US labels to Canada: stop giving us free money, we prefer to sue

The Canadian Recording Industry Association (which represents multinational, US, and other non-Canadian record labels exclusively) has come out against the "private copying levy," a tax on blank media that it lobbied hard for over the past 15 years. The levy is charged against blank media, and the money raised is paid to copyright holders in exchange for the right to copy music and other works onto the media. CRIA apparently fears that the levy can be used to legalize P2P music-trading in Canada (an activity whose legality is in dispute right now), thereby breaking the P2P deadlock, decriminalizing millions of music fans, and paying millions of dollars to their members. The record industry giants would prefer to go on suing music fans and technology companies -- an activity that pays the record companies handsomely, while encouraging fans to defect from buying music in the future, and which does not pay one cent to any artist.

The Canadian Recording Industry Association this week quietly filed documents in the Federal Court of Appeal that will likely shock many in the industry. CRIA, which spent more than 15 years lobbying for the creation of the private copying levy, is now fighting to eliminate the application of the levy on the Apple iPod since it believes that the Copyright Board of Canada's recent decision to allow a proposed tariff on iPods to proceed "broadens the scope of the private copying exception to avoid making illegal file sharers liable for infringement."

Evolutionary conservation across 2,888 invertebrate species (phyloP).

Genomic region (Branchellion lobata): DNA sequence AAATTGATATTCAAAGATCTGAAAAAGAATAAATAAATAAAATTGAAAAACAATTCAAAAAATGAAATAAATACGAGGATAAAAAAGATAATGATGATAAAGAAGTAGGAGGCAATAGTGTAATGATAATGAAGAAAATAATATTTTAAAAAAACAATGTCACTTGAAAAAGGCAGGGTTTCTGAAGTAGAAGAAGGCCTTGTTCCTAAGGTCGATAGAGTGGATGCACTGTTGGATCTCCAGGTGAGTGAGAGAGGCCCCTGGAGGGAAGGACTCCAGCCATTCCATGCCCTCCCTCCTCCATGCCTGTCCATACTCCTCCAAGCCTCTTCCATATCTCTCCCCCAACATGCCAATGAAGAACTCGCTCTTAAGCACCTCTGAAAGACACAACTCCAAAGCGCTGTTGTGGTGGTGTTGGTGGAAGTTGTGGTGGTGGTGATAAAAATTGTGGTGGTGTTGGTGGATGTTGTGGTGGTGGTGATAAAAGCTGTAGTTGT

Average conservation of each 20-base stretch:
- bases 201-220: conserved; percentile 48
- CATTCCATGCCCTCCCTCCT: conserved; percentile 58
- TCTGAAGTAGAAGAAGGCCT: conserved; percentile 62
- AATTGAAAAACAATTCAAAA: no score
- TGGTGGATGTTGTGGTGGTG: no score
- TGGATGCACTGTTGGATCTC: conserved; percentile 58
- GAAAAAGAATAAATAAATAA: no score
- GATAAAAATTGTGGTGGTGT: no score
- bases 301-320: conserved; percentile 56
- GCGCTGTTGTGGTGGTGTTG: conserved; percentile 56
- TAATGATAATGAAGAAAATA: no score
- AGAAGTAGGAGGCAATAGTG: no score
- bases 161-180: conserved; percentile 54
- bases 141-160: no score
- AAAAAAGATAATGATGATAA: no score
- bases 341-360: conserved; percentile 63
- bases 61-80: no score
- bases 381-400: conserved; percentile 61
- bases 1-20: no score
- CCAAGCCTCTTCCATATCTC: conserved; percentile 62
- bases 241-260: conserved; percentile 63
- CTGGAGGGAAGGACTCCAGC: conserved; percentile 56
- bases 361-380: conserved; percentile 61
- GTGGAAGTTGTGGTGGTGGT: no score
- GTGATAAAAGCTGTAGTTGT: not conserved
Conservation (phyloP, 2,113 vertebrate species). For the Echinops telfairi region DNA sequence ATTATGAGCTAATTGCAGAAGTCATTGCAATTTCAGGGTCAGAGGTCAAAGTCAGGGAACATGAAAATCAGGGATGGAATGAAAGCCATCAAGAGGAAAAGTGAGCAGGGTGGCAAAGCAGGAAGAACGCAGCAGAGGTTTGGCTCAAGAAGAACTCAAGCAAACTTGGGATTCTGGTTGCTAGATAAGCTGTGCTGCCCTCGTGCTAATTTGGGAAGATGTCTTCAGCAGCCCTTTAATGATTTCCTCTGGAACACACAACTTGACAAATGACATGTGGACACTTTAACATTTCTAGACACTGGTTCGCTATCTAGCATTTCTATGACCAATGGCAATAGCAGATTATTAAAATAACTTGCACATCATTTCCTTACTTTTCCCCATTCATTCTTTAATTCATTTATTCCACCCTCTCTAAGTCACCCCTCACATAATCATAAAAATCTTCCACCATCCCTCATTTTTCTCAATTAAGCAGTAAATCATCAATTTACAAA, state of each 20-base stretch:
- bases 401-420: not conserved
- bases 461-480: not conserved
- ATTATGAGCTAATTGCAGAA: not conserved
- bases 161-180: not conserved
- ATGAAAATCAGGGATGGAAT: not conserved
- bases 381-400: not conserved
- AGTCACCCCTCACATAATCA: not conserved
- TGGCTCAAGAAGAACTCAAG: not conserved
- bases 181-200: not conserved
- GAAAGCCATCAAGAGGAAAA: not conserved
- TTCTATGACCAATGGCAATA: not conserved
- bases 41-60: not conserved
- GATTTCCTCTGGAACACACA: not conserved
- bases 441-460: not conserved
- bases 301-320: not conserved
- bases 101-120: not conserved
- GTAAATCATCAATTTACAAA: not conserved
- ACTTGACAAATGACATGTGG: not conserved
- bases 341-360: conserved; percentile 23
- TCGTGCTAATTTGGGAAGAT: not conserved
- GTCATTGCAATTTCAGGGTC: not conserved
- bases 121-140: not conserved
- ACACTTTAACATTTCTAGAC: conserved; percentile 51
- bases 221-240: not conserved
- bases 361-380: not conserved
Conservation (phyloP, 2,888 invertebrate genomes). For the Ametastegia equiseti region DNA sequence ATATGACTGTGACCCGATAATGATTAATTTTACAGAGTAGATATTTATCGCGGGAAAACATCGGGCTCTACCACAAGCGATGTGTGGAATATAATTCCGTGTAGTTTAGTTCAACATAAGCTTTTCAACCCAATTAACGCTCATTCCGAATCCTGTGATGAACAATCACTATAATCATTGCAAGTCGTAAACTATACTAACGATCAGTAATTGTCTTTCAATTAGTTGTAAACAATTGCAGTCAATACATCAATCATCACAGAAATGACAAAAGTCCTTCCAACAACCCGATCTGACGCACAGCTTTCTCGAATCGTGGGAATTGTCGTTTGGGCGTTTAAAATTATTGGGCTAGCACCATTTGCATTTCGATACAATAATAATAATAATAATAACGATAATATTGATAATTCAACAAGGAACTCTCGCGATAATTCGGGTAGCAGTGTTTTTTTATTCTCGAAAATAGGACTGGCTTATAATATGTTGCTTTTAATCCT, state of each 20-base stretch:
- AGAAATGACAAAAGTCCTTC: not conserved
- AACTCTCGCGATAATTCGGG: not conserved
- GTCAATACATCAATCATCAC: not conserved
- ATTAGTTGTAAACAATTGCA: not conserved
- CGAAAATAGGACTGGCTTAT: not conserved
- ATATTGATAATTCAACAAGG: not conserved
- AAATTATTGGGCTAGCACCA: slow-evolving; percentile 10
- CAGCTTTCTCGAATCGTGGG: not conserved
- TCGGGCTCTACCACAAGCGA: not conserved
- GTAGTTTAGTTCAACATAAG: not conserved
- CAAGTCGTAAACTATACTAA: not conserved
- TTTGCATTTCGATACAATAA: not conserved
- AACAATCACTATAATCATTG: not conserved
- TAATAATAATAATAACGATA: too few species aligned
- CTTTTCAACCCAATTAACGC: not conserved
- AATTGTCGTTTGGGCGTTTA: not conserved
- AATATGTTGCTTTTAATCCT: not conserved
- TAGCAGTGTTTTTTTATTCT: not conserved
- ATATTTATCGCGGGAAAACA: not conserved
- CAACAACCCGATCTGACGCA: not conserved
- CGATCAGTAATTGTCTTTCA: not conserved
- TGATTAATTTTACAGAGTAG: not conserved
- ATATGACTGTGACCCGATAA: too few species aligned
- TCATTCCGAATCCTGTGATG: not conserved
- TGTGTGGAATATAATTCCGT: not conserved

Given that CRIA's members collect millions from the private copying levy, the decision to oppose its expansion may come as a surprise. Yet the move reflects a reality that CRIA has previously been loath to acknowledge - the Copyright Board has developed jurisprudence that provides a strong argument that downloading music on peer-to-peer networks is lawful in Canada. Indeed, CRIA President Graham Henderson provides a roadmap for the argument in his affidavit:

"First, the Board has stated, in obiter dicta, on several occasions that the Private Copying regime legalizes copying for the private use of the person making the copy, regardless of whether the source is non-infringing or not. Therefore, according to the Board, downloading an infringing track from the Internet is not infringing, as long as the downloaded copy is made onto an 'audio recording medium'...

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